Two Hour Blogger

On Marketing and Writing

Has Your Shrewd Optimizing Ruined Your Real Conversion Rate?

image of checkmate

When a blogger first blogs, he expects the world to listen.

It takes him 7 months to realize the Internet is vaster than he dreamed. By the end of the year, he drools for a hundred readers. Unless he’s intrinsically motivated, he won’t pass 300.

If he’s serious about growing his audience, he’ll pay attention to what works.

He’ll learn all the cool tricks to boosting his email subscribers. He’ll have signup forms and social proof all over his site. For those who want to optimize their lists, that’s the proven way. It works.

But what are professional Marketers doing?

I’m keeping tabs on agencies that make REAL money – companies like Digital Scientists, Twist Image, and PINT. These aren’t one-man guru shops or fly-by-night pony shows. They’re not practicing group therapy sessions. They’re brilliant Marketers in the digital revolution. They charge tens (or hundreds) of thousands of dollars and they get results. They know what works, and it’s clear they’re not interested in email addresses. Judging by their portfolio, their clients aren’t either.

This doesn’t just apply to elite Marketing agencies, either. Most WordPress developers aren’t that interested in optimizing conversion rates. This explains why so many readers have difficulty adding featured boxes and end-of-post signup forms: most themes aren’t made for it. This explains why Blog Tyrant is creating a theme focused on capturing email addresses: he’s doing it because such a theme doesn’t currently exist.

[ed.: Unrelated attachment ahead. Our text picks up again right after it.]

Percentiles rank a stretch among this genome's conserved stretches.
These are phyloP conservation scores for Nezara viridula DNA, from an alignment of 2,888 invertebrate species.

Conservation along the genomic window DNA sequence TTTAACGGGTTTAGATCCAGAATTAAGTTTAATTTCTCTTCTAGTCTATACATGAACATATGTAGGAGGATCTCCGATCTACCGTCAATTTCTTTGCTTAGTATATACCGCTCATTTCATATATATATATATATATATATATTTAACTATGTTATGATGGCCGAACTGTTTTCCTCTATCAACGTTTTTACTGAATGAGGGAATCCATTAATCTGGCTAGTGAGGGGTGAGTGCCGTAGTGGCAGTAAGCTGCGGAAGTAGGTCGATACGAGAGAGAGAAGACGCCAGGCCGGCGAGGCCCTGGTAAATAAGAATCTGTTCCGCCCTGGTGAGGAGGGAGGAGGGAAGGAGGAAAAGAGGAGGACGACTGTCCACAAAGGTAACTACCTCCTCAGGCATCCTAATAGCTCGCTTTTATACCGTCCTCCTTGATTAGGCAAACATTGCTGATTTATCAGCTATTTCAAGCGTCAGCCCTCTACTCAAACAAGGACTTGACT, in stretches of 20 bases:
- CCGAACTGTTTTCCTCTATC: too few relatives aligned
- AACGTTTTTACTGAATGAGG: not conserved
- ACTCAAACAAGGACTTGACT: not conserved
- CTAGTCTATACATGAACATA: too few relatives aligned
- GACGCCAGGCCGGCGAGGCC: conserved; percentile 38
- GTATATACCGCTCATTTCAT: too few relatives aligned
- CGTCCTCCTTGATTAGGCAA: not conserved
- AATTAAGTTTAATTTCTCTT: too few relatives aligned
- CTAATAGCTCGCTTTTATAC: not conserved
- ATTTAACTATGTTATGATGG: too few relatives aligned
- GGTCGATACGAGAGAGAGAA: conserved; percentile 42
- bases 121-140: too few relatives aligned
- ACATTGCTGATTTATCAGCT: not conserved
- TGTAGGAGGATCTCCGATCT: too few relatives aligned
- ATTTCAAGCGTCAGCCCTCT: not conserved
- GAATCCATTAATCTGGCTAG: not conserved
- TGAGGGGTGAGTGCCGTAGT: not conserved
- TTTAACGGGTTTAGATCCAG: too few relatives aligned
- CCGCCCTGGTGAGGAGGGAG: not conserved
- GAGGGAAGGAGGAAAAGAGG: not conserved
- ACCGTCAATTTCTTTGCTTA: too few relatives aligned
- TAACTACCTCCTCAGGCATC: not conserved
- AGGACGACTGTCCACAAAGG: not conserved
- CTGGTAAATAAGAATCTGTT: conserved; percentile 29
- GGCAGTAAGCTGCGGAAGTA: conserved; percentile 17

Why aren’t professional Marketers optimizing?

It’s not because they haven’t heard about it. It’s not because they’re scared. It’s not because they lack the resources and developers.

It’s because it’s perceived as shady marketing. In business circles it smacks of the snake oil salesman begging for a sale on a cracked sidewalk. It’s the hand-painted advertisement for the 8-hour flea market. It the cheaper-by-the-dozen, everything’s-always-50%-off business model.

Twist Image has an engaged audience. But if they hired a “shrewd optimizer” to maximize their subscription results, they’d be reminded there isn’t a prominent opt-in form anywhere on their blog. Everyone agrees Twist Image is leaving email addresses on the table. And you know what? They don’t care because they’re booked solid with 130 employees making good money.

And that’s the whole point.

It’s not how many emails you have, it’s how well your business is doing – the bottom line. If you have 12 employees and your business is making seven figures … who cares about your Feedburner stats? Blogs are only as effective as their contribution to your business’s Marketing, PR, and the bottom line. In this day of saturated content, let’s not loose focus of the big picture. Blogs are overrated.

Sure, if your business model is the McDonald’s $7 widget, you’ll need a huge following to scale. If you’re sneaking across some affiliate deal, you’ll need 5,001 eyeballs to make real money. But as you know, we’re in a revolution. The stakes are high. Don’t be part of a ponzi scheme. Do something worthwhile, something that creates value.